WHAT makes Everycare a good service provider?
It is down to a combination of quality, reliability and having a great team of employees. Neither my wife nor I could ever be satisfied unless we sincerely believed that we were doing our utmost to be the very best at what we do. For some elements of our service we are effectively an emergency service, and by this I mean that when for instance a hospital contacts us for cover staff, they will have already striven to resolve any staff shortages internally. So if they book our staff, and we were to let them down in some way, they have very few options left to them to resolve the matter. 

WHAT is your mantra?
‘Never let the customer down!’

WHAT gives you the greatest sense of job satisfaction?
We are a family led business, often intimately involved with the families of those for whom we care, and that gives great job satisfaction. But most of all I love the fact that it is a people business, both in respect of our staff and clients. 

WHAT kind of feedback do you get from your clients?
We get a lot of positive feedback from our clients, both corporate and private. We are required by legislation to have a robust quality assurance system, but often the most welcome feedback of all is the unsolicited letters of thanks that we receive, very often from the families of those for whom we have cared. Some of the letters can be intensely moving, and we always ensure that the staff who actually delivered the care get the thanks.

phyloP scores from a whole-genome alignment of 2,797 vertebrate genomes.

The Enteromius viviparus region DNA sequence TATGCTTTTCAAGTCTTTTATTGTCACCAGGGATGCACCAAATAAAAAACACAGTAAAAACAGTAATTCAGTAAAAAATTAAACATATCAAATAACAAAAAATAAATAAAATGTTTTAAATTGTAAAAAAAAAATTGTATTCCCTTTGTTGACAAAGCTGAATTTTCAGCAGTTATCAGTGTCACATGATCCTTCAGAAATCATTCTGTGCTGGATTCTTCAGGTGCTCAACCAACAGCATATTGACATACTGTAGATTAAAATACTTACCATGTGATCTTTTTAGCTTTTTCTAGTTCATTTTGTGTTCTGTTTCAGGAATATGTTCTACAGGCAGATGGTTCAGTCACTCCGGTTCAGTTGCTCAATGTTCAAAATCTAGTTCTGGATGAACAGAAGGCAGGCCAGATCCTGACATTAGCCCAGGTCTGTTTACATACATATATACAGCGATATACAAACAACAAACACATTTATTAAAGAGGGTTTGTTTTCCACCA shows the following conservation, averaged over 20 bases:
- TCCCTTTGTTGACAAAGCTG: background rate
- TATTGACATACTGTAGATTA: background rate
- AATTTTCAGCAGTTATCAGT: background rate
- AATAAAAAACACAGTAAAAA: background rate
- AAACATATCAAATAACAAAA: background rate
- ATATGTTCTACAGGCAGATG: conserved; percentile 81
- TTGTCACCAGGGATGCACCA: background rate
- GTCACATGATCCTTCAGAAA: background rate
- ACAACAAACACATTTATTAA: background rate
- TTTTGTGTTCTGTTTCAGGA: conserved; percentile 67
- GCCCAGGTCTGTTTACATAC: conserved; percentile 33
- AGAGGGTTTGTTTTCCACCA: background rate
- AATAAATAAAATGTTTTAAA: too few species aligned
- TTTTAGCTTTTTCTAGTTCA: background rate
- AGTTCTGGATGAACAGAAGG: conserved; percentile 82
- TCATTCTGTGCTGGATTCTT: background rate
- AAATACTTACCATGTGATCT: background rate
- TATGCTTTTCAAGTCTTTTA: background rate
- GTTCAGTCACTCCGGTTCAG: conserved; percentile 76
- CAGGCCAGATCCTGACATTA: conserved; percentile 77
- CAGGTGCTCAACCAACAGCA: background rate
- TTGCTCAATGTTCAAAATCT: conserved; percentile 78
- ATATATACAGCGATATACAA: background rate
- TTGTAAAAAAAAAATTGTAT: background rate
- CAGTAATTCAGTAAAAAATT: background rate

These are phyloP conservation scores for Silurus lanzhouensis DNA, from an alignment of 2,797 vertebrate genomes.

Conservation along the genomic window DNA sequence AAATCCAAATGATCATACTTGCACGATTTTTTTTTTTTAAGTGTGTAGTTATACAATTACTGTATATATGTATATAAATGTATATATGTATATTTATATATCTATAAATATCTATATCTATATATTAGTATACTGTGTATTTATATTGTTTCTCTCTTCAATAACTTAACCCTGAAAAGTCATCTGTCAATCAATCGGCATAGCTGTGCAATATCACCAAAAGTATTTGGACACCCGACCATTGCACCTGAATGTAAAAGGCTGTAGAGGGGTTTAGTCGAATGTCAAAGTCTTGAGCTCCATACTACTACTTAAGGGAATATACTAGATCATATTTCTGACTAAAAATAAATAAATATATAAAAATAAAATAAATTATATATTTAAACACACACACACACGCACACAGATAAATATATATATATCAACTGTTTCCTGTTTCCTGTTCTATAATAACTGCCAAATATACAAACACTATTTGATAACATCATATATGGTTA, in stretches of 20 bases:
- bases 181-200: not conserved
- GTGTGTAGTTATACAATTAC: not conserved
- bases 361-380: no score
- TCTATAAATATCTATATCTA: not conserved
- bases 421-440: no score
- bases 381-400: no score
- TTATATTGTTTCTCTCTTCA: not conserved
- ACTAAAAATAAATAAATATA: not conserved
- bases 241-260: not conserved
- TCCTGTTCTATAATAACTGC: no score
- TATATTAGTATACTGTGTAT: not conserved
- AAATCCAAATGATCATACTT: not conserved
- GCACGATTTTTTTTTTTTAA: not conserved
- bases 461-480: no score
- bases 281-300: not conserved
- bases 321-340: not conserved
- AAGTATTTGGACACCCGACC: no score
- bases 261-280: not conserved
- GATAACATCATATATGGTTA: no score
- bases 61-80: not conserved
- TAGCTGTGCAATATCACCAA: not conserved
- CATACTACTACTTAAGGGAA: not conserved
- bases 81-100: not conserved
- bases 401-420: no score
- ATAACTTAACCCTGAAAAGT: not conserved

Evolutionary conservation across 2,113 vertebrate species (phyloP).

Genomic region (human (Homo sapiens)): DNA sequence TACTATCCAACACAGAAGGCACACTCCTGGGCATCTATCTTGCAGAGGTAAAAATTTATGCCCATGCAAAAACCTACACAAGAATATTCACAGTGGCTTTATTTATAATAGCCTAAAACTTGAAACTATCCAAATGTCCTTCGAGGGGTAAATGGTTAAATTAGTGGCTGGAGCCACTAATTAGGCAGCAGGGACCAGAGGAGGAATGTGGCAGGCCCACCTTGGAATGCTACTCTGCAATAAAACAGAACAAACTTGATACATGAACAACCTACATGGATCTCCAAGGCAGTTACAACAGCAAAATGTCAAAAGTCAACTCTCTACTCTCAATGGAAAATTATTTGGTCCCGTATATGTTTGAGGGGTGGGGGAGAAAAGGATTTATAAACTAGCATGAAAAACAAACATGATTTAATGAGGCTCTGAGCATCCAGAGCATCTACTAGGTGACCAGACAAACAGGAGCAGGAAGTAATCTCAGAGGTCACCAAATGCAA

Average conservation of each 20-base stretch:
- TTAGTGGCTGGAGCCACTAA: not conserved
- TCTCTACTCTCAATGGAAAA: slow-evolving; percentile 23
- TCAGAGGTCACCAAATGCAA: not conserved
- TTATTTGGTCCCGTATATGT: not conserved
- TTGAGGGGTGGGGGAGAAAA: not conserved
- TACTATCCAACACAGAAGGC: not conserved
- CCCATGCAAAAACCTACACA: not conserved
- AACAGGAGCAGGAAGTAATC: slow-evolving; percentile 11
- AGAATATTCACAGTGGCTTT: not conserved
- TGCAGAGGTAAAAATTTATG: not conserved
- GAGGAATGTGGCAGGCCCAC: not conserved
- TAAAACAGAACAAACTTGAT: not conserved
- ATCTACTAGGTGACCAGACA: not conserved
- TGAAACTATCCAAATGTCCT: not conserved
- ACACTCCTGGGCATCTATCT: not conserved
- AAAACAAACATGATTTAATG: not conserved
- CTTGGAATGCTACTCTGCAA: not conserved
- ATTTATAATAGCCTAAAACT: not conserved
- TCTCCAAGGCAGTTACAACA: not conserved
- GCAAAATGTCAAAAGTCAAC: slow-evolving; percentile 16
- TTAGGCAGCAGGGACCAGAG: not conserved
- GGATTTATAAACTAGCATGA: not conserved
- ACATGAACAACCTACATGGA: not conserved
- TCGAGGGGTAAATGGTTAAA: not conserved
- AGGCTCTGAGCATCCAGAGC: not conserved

WHAT skills or experience do people need in order to work for Everycare?
Basically nothing other than having a caring nature. Many of our staff join us as novices, and we have a superb training regime that gives them the confidence and knowledge they need. We have had a few who have started with us as a care assistant, then progressed to being a health care assistant (working in care homes and hospitals), and who have then gone on to undergo their nurse training. 

HOW many staff do you employ?
We employ approximately 130 staff, ranging from registered nurses, health care assistants and community care assistants.

WHAT would you do if you won the lottery?
Depends how much. Let us pretend it is mega-millions, in which case I would settle sufficient upon my two daughters to ensure their financial stability for life, and probably buy a super yacht and a holiday home somewhere in Provence. But I would also set up a Dorset Dementia Centre as a charity, with its main aim being to continually gather in the very best knowledge and training from around the world and disseminate the benefits to sufferers, their families and carers in Dorset.

WHAT else do you get up to?
I am vice-chairman of the Bournemouth, Dorset & Poole Care Providers Association. My main hobby is sailing and I am vice commodore of Portland Yacht Club. Mundane as it may seem, I also love gardening.